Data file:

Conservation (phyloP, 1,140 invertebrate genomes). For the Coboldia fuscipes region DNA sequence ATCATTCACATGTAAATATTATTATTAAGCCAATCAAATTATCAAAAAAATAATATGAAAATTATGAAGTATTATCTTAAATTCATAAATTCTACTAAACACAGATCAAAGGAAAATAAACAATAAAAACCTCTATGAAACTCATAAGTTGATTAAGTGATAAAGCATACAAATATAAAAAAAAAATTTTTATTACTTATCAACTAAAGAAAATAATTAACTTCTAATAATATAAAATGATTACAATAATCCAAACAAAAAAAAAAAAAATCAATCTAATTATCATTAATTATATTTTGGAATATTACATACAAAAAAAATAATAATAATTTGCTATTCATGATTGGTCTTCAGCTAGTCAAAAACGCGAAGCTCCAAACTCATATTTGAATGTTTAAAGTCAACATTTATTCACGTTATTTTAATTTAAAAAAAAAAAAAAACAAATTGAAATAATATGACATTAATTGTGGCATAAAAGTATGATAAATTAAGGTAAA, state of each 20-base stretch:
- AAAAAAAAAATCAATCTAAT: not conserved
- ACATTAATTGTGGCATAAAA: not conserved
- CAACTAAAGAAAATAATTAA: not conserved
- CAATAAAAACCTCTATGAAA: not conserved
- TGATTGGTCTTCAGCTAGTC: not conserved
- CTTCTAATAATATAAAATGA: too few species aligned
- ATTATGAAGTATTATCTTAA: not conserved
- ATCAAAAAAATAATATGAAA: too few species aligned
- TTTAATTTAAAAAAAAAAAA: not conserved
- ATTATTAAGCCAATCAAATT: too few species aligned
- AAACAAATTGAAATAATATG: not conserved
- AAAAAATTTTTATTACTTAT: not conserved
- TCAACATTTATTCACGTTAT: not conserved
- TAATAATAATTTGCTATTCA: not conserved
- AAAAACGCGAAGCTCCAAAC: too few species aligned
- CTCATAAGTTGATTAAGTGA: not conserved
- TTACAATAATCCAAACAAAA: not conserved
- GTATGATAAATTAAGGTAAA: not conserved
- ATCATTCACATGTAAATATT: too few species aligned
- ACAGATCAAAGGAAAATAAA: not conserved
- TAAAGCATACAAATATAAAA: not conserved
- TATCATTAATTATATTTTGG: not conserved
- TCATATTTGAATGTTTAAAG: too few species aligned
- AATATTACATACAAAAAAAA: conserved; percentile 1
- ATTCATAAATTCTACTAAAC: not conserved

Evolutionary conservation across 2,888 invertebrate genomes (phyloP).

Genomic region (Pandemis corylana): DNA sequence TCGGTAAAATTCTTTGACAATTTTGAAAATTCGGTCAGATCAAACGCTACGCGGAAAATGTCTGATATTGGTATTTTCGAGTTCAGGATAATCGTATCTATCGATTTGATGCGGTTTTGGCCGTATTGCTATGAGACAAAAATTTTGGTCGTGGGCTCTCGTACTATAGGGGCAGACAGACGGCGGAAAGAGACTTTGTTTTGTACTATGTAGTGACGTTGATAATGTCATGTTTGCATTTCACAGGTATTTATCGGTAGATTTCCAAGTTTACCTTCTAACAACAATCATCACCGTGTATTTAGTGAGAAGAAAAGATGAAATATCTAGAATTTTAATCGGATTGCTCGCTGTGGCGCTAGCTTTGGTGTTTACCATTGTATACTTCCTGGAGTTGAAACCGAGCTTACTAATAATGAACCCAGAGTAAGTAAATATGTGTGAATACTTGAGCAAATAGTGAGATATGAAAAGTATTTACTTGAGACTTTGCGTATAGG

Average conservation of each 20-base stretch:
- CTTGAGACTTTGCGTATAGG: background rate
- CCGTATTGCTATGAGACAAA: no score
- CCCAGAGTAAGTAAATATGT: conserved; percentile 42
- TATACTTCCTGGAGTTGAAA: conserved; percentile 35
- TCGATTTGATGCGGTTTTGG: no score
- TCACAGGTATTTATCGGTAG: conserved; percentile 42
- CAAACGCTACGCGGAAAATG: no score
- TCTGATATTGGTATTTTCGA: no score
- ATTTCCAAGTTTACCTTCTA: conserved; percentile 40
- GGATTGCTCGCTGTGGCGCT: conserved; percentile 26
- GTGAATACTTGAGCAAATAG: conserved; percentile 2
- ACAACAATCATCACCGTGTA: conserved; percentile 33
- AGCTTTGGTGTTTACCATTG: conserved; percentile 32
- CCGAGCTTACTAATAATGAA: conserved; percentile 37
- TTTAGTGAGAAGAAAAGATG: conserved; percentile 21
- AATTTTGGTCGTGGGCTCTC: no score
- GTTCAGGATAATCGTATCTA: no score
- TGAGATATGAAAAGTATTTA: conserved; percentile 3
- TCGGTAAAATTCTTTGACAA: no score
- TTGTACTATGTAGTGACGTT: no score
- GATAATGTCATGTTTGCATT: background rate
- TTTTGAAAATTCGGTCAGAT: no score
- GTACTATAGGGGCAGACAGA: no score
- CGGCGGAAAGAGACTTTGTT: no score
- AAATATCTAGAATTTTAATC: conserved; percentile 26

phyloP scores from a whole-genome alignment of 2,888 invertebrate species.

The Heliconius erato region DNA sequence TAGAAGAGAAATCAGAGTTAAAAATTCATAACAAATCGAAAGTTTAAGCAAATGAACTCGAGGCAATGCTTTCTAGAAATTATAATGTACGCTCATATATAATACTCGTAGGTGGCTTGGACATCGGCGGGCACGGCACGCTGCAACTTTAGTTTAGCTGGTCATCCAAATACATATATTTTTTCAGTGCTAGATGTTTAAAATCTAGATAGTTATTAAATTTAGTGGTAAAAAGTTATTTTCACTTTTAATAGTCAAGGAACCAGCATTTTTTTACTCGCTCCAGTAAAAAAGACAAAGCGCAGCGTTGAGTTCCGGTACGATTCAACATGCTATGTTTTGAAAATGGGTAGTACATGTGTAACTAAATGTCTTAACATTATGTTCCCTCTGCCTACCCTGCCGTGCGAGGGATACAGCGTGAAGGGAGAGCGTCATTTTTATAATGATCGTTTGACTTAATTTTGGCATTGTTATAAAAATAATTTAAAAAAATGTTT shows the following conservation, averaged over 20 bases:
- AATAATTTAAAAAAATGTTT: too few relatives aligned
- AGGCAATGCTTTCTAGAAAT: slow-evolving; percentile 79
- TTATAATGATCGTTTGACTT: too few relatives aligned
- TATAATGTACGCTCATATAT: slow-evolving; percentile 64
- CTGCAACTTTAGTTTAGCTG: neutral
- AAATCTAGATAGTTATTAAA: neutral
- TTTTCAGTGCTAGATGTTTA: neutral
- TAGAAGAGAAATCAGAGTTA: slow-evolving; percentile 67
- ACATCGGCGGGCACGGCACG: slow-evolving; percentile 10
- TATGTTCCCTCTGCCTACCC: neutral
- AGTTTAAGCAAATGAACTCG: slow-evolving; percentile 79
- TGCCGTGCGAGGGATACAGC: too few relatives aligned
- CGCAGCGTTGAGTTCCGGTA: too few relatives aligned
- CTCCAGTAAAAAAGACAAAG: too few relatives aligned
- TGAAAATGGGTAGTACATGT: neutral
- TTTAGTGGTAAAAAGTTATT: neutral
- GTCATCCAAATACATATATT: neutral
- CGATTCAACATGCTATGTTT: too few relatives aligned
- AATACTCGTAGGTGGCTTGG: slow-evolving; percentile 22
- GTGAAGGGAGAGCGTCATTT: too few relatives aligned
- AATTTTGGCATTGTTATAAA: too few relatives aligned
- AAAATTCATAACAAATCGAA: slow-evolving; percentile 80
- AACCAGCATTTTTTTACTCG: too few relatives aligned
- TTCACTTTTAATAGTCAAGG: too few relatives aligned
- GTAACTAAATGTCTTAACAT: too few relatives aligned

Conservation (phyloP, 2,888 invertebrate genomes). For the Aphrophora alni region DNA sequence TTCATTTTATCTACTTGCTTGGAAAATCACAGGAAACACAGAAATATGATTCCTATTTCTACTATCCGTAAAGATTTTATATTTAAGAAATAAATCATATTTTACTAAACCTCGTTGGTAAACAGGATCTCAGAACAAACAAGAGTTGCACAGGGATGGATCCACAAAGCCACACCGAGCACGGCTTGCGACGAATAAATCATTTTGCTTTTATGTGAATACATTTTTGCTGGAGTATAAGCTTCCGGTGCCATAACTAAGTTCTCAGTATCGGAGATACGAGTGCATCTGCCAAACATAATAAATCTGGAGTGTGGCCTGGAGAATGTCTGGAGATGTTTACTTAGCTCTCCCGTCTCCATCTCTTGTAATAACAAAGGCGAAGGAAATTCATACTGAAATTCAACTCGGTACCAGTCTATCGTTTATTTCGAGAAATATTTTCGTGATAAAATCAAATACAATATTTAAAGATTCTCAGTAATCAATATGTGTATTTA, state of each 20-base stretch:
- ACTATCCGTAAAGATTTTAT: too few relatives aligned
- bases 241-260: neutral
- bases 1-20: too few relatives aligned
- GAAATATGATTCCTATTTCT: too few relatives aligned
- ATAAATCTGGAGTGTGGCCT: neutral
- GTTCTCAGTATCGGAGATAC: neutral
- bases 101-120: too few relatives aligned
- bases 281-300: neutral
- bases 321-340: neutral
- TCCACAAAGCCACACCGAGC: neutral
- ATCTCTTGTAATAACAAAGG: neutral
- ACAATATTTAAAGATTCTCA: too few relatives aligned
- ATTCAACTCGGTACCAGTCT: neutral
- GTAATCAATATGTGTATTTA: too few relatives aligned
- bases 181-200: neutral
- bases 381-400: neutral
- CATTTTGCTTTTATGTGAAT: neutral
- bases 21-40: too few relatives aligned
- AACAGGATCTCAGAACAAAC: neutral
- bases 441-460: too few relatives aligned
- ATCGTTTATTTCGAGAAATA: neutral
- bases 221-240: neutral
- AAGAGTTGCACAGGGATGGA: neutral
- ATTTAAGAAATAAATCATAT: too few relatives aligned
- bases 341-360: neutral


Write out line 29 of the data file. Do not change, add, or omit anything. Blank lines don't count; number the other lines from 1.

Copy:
Average conservation of each 20-base stretch: